The algorithms and displays presented herein are not inherently related to any particular computer or other apparatus. Various general-purpose systems may be used with programs in accordance with the teachings herein, or it may prove convenient to construct more specialized apparatus to perform the required method steps. The required structure for a variety of these systems will appear from the description below. In addition, the present invention is not described with reference to any particular programming language. It will be appreciated that a variety of programming languages may be used to implement the teachings of the invention as described herein.

FIG. 1 illustrates one embodiment of a method to transform HTML files into JSP files. The method may be performed by processing logic that may comprise hardware (e.g., circuitry, dedicated logic, programmable logic, microcode, etc.), software (such as instructions run on a processing device), firmware, or a combination thereof. For example, the text processor 210 and the regular expression engine 220 of the data transformer 200 shown in FIG. 2 may perform at least part of the method. Note that, although the following discussion is focus on transforming HTML files into JSP files, one of skilled in the art would recognize from the following discussion that the transformation techniques discussed below are readily applicable to transformation of data in other types of markup languages (e.g., XML) into other web server type page (e.g., ASP) files.

Referring to FIG. 1, processing logic initially puts all HTML files of a directory tree into a stack (processing block 110). The HTML files contain contents of webpages. These webpages may include both text and HTML links to other webpages, which may include internal webpages and/or external webpages. Then processing logic goes to the first HTML file in the stack (processing block 112). To transform the HTML file into a JSP file, processing logic wraps the HTML text in the HTML file in JSP directives (processing block 114). For example, processing logic may wrap the HTML text in the following JSP directive:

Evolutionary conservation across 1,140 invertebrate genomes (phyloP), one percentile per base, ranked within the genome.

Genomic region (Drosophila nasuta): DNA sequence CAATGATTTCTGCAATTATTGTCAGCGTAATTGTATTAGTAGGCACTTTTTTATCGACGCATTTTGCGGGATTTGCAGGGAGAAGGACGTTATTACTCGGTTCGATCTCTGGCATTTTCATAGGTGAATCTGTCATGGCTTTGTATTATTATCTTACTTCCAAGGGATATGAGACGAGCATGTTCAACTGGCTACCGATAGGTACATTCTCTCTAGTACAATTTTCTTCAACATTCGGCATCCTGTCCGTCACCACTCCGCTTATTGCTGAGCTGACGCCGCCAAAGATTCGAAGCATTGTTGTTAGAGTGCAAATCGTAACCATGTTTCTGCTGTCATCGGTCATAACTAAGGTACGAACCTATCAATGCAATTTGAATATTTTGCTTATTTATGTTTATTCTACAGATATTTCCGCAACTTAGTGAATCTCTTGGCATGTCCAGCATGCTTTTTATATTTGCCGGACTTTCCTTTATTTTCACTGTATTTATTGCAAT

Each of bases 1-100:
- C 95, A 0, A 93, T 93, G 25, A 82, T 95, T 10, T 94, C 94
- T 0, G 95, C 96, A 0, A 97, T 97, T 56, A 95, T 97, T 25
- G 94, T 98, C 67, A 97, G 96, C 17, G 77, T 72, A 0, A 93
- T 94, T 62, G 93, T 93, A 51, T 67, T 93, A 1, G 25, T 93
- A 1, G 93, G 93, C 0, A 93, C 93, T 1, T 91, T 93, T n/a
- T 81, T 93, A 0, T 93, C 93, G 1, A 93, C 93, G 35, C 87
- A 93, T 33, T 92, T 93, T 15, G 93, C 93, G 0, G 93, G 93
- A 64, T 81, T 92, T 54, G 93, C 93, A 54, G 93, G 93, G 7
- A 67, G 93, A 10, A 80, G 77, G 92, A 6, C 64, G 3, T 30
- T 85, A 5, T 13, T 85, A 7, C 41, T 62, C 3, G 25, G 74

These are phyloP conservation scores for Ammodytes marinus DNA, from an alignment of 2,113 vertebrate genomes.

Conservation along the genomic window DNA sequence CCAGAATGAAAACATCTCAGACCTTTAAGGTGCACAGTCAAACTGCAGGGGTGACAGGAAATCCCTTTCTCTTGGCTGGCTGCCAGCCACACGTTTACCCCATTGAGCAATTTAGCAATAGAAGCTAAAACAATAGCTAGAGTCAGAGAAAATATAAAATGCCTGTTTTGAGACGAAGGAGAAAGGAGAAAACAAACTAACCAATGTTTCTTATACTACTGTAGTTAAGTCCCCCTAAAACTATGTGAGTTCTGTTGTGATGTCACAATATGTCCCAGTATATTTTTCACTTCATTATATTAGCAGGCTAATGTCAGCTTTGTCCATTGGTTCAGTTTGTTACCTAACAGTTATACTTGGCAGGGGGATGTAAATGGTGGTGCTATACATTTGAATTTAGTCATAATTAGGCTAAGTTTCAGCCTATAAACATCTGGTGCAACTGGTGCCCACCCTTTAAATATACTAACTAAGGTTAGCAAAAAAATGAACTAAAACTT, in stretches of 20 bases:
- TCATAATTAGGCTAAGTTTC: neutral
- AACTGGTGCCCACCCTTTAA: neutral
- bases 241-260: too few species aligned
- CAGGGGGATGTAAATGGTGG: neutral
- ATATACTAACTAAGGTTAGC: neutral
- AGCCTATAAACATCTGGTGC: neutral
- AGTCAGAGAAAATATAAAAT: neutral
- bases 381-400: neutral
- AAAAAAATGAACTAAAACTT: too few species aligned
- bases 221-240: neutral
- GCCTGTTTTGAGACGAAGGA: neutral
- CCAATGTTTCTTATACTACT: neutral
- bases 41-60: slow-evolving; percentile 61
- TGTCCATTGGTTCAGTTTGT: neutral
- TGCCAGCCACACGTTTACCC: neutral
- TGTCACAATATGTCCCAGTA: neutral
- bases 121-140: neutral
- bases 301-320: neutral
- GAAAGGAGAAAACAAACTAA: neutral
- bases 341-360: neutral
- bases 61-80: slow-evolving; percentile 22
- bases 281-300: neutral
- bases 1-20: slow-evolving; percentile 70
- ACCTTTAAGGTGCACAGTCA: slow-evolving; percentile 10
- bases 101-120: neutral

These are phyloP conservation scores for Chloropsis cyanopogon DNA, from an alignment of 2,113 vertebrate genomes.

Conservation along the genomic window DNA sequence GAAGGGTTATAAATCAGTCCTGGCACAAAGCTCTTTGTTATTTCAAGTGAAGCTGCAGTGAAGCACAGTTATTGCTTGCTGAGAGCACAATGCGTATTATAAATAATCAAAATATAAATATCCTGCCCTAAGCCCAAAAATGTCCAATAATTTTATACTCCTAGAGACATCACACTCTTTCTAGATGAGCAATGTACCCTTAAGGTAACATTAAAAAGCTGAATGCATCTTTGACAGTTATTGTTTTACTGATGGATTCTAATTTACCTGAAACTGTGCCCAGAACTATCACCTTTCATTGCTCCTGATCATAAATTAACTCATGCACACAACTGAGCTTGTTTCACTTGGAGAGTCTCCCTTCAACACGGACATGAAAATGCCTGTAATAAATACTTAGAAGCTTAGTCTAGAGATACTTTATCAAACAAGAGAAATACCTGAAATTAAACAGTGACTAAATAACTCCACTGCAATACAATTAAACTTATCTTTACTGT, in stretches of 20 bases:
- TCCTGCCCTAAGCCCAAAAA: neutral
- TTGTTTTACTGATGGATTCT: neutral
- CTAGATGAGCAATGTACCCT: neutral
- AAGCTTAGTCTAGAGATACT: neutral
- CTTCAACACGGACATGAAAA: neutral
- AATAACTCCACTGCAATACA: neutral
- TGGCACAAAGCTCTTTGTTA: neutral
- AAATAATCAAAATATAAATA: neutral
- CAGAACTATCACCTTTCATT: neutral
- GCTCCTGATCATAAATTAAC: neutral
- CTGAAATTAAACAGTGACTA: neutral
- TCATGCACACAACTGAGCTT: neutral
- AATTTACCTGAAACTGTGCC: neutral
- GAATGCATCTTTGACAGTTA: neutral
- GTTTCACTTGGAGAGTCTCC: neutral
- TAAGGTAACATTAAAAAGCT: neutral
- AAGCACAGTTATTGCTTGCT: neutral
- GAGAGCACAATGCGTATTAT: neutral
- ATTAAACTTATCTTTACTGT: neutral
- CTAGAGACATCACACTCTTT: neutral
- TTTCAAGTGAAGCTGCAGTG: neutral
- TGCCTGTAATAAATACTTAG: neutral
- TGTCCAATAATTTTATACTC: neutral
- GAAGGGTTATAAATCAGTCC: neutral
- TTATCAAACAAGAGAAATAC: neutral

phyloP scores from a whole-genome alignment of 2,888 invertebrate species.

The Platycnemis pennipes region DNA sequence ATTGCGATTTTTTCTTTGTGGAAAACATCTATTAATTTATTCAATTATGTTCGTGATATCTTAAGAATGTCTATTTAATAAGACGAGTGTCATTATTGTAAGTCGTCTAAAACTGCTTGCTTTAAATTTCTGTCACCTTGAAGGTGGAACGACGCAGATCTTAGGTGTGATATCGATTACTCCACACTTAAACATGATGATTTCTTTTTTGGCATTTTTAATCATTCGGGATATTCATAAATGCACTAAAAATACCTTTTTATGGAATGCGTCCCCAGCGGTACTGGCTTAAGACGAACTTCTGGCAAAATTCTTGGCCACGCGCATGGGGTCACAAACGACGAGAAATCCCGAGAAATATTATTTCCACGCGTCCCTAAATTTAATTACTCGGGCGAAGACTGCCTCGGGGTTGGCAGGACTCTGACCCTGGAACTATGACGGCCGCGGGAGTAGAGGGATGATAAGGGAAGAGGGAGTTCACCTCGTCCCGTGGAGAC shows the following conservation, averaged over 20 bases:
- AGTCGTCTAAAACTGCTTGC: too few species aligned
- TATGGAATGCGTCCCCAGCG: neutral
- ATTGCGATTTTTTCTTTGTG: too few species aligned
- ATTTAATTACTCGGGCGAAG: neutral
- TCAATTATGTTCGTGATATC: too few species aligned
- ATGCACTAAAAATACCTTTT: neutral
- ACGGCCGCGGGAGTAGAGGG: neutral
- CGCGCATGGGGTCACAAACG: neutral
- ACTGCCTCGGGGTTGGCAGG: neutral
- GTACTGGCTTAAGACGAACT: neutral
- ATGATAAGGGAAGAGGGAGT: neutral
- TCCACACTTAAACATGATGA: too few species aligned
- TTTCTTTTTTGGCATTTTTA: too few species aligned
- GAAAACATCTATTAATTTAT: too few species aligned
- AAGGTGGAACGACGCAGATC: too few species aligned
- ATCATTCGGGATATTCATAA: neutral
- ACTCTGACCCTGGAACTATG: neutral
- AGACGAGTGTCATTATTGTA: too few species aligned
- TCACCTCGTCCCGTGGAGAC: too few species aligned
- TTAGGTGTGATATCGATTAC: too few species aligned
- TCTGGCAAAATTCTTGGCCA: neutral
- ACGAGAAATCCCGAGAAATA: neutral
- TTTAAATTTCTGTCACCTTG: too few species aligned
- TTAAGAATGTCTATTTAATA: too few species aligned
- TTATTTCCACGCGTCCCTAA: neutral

• <% @page contentType=“text/html, charset=UTF-8”%>

Then processing logic performs regular expression pattern matching on HTML links in the HTML file against a set of one or more predetermined patterns (processing block 116). Because HTML links in the HTML file referencing internal webpages contain one or more of these predetermined patterns (e.g., “s2”, “redhat”, etc.), processing logic may distinguish HTML links referencing internal webpages from HTML links referencing external webpages by these predetermined patterns.

If there is a match between the HTML links and one or more of the predetermined patterns, then processing logic determines that the HTML links are internal links and converts the internal links to JSP links (processing block 120) and transitions to processing block 122. For instance, processing logic may determine that the following HTML link is an internal link because the following HTML link contains the pattern “s2”:

s2-probes-apache-uptime.html

Thus, processing logic may convert the above HTML link by replacing the “html” extension (a markup language extension) with a “jsp” extension (a web server type page extension) as follows:

s2-probes-apache-uptime.jsp

As such, the internal links are preserved in the resultant JSP file. Otherwise, if the internal link is not converted to JSP link, an error will occur when viewers of the resultant JSP webpage clicks on the internal link.

In some embodiments, if there is no match between the HTML links and any of the predetermined patterns, then processing logic determines that there is no internal link in the HTML file (processing block 118). Then processing logic may transition to processing block 122.

At block 122, processing logic removes the current HTML file from the stack. Then processing logic checks if there is at least one more HTML file in the stack (processing block 124). If none, then the method ends at block 128. Otherwise, processing logic goes to the next HTML file in the stack (processing block 126) and returns to block 114 to repeat the above operations. By going through the stack of HTML files, processing logic uses the above recursion technique to transform all HTML files in the directory tree into JSP files.